Data from: Genetic variation for mitochondrial function in the New Zealand freshwater snail Potamopyrgus antipodarum
Sharbrough, Joel et al. (2017), Data from: Genetic variation for mitochondrial function in the New Zealand freshwater snail Potamopyrgus antipodarum, Dryad, Dataset, https://doi.org/10.5061/dryad.rq163
The proteins responsible for mitochondrial function are encoded by two different genomes with distinct inheritance regimes, rendering rigorous inference of genotype–phenotype connections intractable for all but a few model systems. Asexual organisms provide a powerful means to address these challenges because offspring produced without recombination inherit both nuclear and mitochondrial genomes from a single parent. As such, these offspring inherit mitonuclear genotypes that are identical to the mitonuclear genotypes of their parents and siblings and different from those of other asexual lineages. Here, we compared mitochondrial function across distinct asexual lineages of Potamopyrgus antipodarum, a New Zealand freshwater snail model for understanding the evolutionary consequences of asexuality. Our analyses revealed substantial phenotypic variation across asexual lineages at three levels of biological organization: mitogenomic, organellar, and organismal. These data demonstrate that different asexual lineages have different mitochondrial function phenotypes, likely reflecting heritable variation (that is, the raw material for evolution) for mitochondrial function in P. antipodarum. The discovery of this variation combined with the methods developed here sets the stage to use P. antipodarum to study central evolutionary questions involving mitochondrial function, including whether mitochondrial mutation accumulation influences the maintenance of sexual reproduction in natural populations.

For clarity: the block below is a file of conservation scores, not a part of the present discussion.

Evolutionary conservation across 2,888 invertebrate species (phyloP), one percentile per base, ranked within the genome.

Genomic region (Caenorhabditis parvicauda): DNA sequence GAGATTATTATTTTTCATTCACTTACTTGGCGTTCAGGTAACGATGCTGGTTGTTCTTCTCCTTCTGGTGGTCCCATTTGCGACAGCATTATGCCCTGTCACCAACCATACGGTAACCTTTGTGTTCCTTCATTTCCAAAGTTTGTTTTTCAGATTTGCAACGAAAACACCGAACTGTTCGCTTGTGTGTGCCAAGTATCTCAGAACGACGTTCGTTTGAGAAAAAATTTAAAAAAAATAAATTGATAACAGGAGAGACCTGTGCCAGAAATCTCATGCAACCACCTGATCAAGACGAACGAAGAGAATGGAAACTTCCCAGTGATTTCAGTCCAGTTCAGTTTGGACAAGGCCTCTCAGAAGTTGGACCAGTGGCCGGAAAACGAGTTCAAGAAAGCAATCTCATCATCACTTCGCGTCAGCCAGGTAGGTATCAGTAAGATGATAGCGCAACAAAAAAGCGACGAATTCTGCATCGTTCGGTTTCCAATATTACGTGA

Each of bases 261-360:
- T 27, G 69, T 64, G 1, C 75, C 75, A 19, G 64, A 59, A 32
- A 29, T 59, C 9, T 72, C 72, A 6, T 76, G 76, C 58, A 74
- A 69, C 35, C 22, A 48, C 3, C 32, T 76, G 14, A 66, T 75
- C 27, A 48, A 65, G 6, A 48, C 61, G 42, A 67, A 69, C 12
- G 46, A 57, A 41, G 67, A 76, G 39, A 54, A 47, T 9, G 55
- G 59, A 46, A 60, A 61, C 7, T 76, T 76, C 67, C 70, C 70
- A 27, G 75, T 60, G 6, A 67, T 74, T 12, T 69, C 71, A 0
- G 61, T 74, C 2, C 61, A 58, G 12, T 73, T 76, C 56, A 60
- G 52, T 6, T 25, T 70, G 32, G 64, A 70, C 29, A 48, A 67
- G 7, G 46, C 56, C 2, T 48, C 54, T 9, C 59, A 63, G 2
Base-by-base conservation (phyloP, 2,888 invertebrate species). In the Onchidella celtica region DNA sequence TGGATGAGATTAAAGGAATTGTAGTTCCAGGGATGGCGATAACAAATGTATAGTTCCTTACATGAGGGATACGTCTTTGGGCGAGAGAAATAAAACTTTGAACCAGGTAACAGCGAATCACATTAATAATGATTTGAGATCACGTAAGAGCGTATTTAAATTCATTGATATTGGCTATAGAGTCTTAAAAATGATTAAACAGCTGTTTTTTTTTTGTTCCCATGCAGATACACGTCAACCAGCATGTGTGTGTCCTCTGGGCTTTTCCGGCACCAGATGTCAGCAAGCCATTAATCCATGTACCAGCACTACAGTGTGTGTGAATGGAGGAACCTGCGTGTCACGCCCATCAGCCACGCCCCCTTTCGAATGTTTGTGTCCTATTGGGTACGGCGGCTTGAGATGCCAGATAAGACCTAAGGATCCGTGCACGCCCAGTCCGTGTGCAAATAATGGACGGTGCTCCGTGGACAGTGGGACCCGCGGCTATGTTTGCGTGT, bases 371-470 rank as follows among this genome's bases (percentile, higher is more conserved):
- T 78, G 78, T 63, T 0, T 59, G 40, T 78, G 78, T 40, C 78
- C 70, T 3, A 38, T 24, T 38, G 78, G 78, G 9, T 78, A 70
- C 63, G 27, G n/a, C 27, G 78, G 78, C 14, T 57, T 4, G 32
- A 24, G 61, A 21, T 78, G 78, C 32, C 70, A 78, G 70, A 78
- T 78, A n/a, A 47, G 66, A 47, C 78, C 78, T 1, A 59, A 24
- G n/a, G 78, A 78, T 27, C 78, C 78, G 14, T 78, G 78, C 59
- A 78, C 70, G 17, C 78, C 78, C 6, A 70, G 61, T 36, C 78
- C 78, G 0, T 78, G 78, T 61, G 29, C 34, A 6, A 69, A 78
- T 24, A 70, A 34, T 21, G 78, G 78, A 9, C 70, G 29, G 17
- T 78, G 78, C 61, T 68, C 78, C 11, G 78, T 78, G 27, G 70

National Science Foundation, Award: 1310825